Cowen, a US investment bank, reports that the reliance on Intel 5G modem has made the realization of Apple 5G smartphone difficult, and it has four options to deal with this situation, but “no one is ideal.”
Apple’s first option is to “launch its 5G iPhone after 18 months of 5G competition, using low-end Intel modems that may not have millimeter-wave (mmWave) functionality.” The millimeter wave is a frequency band that can be used for 5G high-speed wireless communication.
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The second option is “purchasing a 5G modem from the main rival Samsung Electronics,” but the company added that due to Samsung’s strong position in the negotiations, Apple may encounter “harsh commercial terms.”
Cowan said that Qualcomm is Apple’s third choice. Qualcomm’s current 5G layout is quite radical and it basically sets future goals. Or Apple can seek reconciliation with Qualcomm and re-use Qualcomm modems, but Cowen asks “Is it too late?” The two companies have been fighting patent infringement cases for many years, and there is still no sign of reconciliation.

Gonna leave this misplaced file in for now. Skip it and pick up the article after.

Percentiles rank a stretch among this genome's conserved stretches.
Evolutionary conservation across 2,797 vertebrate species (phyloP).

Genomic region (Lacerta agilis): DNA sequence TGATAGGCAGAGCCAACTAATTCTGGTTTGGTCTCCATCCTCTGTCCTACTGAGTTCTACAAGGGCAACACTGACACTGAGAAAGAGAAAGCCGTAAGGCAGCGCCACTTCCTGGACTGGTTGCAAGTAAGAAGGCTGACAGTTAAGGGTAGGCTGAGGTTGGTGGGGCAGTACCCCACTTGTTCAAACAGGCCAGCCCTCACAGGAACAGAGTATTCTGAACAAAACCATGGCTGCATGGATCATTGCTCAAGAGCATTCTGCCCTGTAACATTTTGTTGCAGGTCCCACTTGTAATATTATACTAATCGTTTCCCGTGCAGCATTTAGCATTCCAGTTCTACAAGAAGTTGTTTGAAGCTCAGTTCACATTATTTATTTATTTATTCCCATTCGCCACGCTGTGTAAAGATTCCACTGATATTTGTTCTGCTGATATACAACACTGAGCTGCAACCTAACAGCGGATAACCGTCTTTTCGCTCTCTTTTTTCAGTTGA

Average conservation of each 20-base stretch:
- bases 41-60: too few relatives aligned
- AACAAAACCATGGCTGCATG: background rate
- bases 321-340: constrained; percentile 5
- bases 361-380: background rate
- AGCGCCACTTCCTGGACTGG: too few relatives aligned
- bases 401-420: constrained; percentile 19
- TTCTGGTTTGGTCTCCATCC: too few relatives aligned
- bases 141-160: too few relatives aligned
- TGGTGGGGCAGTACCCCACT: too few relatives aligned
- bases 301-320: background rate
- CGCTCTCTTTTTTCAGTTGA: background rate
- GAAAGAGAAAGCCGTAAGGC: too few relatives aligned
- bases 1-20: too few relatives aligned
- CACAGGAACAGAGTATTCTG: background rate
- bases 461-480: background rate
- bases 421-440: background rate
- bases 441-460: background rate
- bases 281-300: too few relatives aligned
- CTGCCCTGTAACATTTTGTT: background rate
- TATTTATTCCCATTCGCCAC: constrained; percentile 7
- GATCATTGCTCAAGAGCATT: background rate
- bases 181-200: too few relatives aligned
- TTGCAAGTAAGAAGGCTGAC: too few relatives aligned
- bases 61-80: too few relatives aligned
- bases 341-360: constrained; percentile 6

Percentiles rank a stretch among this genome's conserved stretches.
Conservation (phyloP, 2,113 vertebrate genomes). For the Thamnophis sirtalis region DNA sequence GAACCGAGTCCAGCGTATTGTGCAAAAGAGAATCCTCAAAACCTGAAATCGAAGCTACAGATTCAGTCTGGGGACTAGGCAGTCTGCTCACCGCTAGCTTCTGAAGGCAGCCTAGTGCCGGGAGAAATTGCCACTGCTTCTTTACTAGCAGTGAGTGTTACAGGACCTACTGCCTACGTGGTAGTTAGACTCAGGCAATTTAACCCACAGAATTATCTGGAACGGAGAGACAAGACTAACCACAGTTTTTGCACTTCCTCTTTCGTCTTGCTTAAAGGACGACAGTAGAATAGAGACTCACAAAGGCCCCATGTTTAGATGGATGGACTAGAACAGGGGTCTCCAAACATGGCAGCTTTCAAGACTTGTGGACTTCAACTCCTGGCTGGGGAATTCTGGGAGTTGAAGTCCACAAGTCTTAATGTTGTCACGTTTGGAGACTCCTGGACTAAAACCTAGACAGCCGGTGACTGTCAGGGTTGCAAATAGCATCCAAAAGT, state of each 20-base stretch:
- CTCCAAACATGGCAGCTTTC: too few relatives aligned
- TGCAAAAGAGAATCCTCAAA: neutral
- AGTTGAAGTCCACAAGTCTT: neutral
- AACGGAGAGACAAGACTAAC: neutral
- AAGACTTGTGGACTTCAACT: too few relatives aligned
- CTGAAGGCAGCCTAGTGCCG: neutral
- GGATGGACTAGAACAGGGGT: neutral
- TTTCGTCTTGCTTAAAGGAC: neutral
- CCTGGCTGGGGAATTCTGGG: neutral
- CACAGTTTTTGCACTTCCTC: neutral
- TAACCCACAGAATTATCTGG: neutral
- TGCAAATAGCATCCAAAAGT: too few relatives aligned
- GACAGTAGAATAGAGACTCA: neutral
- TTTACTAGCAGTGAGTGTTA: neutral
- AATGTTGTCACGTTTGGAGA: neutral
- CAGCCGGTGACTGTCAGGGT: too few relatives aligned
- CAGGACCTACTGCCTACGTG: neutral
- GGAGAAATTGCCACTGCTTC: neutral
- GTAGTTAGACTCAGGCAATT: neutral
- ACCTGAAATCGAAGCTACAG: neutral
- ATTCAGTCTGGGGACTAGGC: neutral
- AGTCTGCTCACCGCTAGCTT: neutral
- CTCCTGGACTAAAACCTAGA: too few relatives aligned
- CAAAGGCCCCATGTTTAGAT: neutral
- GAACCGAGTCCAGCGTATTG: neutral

The last and least possible option is for Apple to acquire the Intel modem business and then develop the necessary components internally. Cowen calls this a “reasonable but costly long-term solution, and it is extremely difficult to catch up with the production plan for the second half of 2020.”
Of course, the report skips another option besides the four options, which is Apple’s own research and development for a 5G baseband chip. Apple has been reorganizing its internal hardware team, and it is reported that Johny Srouji, senior vice president of hardware technology, is overseeing the design of the modem.